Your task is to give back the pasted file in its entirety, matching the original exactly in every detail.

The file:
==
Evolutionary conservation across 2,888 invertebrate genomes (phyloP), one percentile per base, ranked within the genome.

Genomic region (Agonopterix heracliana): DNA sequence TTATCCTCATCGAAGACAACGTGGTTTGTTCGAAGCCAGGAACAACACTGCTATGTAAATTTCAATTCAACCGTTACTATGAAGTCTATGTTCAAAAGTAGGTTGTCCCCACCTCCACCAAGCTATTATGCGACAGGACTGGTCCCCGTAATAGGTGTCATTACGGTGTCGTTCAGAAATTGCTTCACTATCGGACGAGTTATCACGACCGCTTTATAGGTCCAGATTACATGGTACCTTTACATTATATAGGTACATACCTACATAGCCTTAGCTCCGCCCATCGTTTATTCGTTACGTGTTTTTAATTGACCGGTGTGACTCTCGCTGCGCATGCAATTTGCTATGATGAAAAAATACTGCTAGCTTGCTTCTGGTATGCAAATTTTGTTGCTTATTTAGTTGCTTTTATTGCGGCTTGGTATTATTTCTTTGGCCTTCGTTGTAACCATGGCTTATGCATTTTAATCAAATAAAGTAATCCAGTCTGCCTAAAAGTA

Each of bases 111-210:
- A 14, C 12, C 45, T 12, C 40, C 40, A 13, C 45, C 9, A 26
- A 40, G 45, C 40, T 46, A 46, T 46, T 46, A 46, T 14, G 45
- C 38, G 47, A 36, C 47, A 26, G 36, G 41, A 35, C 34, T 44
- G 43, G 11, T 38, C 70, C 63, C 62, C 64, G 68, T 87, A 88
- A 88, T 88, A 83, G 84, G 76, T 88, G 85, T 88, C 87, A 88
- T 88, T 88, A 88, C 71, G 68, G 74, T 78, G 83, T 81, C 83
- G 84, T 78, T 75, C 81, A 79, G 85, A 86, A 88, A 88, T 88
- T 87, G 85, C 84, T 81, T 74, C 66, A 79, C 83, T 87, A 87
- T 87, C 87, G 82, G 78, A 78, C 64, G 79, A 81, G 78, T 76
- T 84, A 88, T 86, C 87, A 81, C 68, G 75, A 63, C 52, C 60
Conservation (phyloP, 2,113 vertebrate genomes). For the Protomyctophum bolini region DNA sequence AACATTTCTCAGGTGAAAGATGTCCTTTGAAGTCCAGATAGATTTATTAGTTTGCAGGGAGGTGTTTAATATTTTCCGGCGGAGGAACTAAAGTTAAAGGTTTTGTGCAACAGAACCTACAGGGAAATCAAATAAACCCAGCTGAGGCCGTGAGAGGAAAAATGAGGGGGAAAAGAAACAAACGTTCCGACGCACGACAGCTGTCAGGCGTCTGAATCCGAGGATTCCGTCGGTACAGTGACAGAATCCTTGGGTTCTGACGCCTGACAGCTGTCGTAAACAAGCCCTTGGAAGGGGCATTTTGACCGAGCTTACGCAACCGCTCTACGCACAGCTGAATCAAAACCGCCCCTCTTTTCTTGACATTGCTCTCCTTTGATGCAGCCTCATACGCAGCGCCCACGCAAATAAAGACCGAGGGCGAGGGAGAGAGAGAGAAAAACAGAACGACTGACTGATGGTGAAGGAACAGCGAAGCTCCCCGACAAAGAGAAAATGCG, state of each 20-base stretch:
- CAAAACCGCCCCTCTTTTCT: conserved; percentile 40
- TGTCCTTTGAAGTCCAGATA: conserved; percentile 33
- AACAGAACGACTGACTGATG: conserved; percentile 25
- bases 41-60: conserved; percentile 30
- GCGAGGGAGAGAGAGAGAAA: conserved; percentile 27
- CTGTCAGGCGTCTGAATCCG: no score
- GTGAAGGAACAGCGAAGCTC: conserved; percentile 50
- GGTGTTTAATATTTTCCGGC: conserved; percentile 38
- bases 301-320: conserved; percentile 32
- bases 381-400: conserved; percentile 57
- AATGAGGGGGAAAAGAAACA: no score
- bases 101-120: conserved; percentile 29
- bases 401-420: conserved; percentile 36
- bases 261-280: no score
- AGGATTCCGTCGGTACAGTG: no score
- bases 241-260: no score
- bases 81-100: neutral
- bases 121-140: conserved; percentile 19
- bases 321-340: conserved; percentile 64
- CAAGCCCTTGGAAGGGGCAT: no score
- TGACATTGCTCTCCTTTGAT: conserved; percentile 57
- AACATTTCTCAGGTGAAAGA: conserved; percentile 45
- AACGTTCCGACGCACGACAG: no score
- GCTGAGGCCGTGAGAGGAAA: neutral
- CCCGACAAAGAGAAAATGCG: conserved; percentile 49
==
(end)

Evolutionary conservation across 2,888 invertebrate genomes (phyloP), one percentile per base, ranked within the genome.

Genomic region (Agonopterix heracliana): DNA sequence TTATCCTCATCGAAGACAACGTGGTTTGTTCGAAGCCAGGAACAACACTGCTATGTAAATTTCAATTCAACCGTTACTATGAAGTCTATGTTCAAAAGTAGGTTGTCCCCACCTCCACCAAGCTATTATGCGACAGGACTGGTCCCCGTAATAGGTGTCATTACGGTGTCGTTCAGAAATTGCTTCACTATCGGACGAGTTATCACGACCGCTTTATAGGTCCAGATTACATGGTACCTTTACATTATATAGGTACATACCTACATAGCCTTAGCTCCGCCCATCGTTTATTCGTTACGTGTTTTTAATTGACCGGTGTGACTCTCGCTGCGCATGCAATTTGCTATGATGAAAAAATACTGCTAGCTTGCTTCTGGTATGCAAATTTTGTTGCTTATTTAGTTGCTTTTATTGCGGCTTGGTATTATTTCTTTGGCCTTCGTTGTAACCATGGCTTATGCATTTTAATCAAATAAAGTAATCCAGTCTGCCTAAAAGTA

Each of bases 111-210:
- A 14, C 12, C 45, T 12, C 40, C 40, A 13, C 45, C 9, A 26
- A 40, G 45, C 40, T 46, A 46, T 46, T 46, A 46, T 14, G 45
- C 38, G 47, A 36, C 47, A 26, G 36, G 41, A 35, C 34, T 44
- G 43, G 11, T 38, C 70, C 63, C 62, C 64, G 68, T 87, A 88
- A 88, T 88, A 83, G 84, G 76, T 88, G 85, T 88, C 87, A 88
- T 88, T 88, A 88, C 71, G 68, G 74, T 78, G 83, T 81, C 83
- G 84, T 78, T 75, C 81, A 79, G 85, A 86, A 88, A 88, T 88
- T 87, G 85, C 84, T 81, T 74, C 66, A 79, C 83, T 87, A 87
- T 87, C 87, G 82, G 78, A 78, C 64, G 79, A 81, G 78, T 76
- T 84, A 88, T 86, C 87, A 81, C 68, G 75, A 63, C 52, C 60
Conservation (phyloP, 2,113 vertebrate genomes). For the Protomyctophum bolini region DNA sequence AACATTTCTCAGGTGAAAGATGTCCTTTGAAGTCCAGATAGATTTATTAGTTTGCAGGGAGGTGTTTAATATTTTCCGGCGGAGGAACTAAAGTTAAAGGTTTTGTGCAACAGAACCTACAGGGAAATCAAATAAACCCAGCTGAGGCCGTGAGAGGAAAAATGAGGGGGAAAAGAAACAAACGTTCCGACGCACGACAGCTGTCAGGCGTCTGAATCCGAGGATTCCGTCGGTACAGTGACAGAATCCTTGGGTTCTGACGCCTGACAGCTGTCGTAAACAAGCCCTTGGAAGGGGCATTTTGACCGAGCTTACGCAACCGCTCTACGCACAGCTGAATCAAAACCGCCCCTCTTTTCTTGACATTGCTCTCCTTTGATGCAGCCTCATACGCAGCGCCCACGCAAATAAAGACCGAGGGCGAGGGAGAGAGAGAGAAAAACAGAACGACTGACTGATGGTGAAGGAACAGCGAAGCTCCCCGACAAAGAGAAAATGCG, state of each 20-base stretch:
- CAAAACCGCCCCTCTTTTCT: conserved; percentile 40
- TGTCCTTTGAAGTCCAGATA: conserved; percentile 33
- AACAGAACGACTGACTGATG: conserved; percentile 25
- bases 41-60: conserved; percentile 30
- GCGAGGGAGAGAGAGAGAAA: conserved; percentile 27
- CTGTCAGGCGTCTGAATCCG: no score
- GTGAAGGAACAGCGAAGCTC: conserved; percentile 50
- GGTGTTTAATATTTTCCGGC: conserved; percentile 38
- bases 301-320: conserved; percentile 32
- bases 381-400: conserved; percentile 57
- AATGAGGGGGAAAAGAAACA: no score
- bases 101-120: conserved; percentile 29
- bases 401-420: conserved; percentile 36
- bases 261-280: no score
- AGGATTCCGTCGGTACAGTG: no score
- bases 241-260: no score
- bases 81-100: neutral
- bases 121-140: conserved; percentile 19
- bases 321-340: conserved; percentile 64
- CAAGCCCTTGGAAGGGGCAT: no score
- TGACATTGCTCTCCTTTGAT: conserved; percentile 57
- AACATTTCTCAGGTGAAAGA: conserved; percentile 45
- AACGTTCCGACGCACGACAG: no score
- GCTGAGGCCGTGAGAGGAAA: neutral
- CCCGACAAAGAGAAAATGCG: conserved; percentile 49